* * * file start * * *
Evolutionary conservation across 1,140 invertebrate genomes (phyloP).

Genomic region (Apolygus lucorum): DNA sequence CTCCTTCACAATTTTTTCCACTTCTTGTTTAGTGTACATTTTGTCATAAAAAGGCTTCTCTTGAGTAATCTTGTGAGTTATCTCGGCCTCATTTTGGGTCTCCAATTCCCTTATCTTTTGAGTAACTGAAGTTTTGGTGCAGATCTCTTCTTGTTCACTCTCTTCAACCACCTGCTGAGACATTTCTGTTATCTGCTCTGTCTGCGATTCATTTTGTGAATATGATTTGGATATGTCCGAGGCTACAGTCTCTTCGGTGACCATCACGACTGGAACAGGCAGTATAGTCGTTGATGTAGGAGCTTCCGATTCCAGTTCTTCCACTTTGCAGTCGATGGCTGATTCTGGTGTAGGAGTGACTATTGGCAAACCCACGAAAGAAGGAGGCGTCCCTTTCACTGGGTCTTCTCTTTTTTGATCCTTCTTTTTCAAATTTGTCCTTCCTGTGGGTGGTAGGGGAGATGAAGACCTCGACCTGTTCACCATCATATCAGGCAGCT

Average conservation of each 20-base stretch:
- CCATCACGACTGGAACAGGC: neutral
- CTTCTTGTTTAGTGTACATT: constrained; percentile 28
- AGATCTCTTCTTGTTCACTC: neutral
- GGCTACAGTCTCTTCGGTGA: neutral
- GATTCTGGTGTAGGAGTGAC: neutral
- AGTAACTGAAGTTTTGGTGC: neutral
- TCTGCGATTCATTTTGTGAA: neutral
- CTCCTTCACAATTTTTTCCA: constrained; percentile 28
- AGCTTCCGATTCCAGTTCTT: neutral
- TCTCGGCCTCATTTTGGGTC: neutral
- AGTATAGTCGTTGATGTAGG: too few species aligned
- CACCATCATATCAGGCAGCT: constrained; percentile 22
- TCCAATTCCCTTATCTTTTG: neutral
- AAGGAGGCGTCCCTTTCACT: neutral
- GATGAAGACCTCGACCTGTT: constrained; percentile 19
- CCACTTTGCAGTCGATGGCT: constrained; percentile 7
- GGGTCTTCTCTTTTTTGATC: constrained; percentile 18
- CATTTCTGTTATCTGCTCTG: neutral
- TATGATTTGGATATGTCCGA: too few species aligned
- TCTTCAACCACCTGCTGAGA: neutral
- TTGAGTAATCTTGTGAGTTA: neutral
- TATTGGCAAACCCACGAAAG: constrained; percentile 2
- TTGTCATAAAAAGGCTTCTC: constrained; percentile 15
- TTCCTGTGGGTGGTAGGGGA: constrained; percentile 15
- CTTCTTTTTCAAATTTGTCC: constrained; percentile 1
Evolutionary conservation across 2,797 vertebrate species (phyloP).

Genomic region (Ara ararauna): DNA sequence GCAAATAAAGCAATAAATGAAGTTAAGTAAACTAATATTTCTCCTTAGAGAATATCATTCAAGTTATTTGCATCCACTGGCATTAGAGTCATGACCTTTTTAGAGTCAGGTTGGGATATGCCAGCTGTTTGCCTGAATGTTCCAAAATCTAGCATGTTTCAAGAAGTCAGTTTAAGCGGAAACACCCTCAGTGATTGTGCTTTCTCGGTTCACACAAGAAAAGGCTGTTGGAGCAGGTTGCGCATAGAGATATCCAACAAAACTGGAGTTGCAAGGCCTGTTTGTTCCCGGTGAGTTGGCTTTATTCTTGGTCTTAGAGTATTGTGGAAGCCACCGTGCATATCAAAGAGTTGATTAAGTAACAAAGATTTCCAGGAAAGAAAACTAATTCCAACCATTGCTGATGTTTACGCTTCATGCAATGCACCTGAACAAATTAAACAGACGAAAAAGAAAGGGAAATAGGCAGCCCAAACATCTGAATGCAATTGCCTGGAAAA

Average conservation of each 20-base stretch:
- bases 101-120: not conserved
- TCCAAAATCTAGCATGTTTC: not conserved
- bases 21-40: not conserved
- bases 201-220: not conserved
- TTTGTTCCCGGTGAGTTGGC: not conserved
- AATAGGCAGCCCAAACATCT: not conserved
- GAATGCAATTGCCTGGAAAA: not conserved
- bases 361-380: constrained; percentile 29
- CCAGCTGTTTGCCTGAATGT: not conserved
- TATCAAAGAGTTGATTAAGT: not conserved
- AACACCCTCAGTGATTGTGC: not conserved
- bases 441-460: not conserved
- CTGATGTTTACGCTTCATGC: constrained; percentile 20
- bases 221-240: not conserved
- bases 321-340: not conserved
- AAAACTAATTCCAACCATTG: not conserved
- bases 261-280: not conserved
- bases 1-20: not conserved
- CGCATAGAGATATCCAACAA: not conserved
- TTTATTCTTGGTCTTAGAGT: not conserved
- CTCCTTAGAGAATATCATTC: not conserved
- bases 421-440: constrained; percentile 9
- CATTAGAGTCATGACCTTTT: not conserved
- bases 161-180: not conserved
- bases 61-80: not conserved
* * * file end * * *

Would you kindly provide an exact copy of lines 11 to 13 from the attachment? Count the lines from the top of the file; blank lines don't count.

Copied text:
- CTCCTTCACAATTTTTTCCA: constrained; percentile 28
- AGCTTCCGATTCCAGTTCTT: neutral
- TCTCGGCCTCATTTTGGGTC: neutral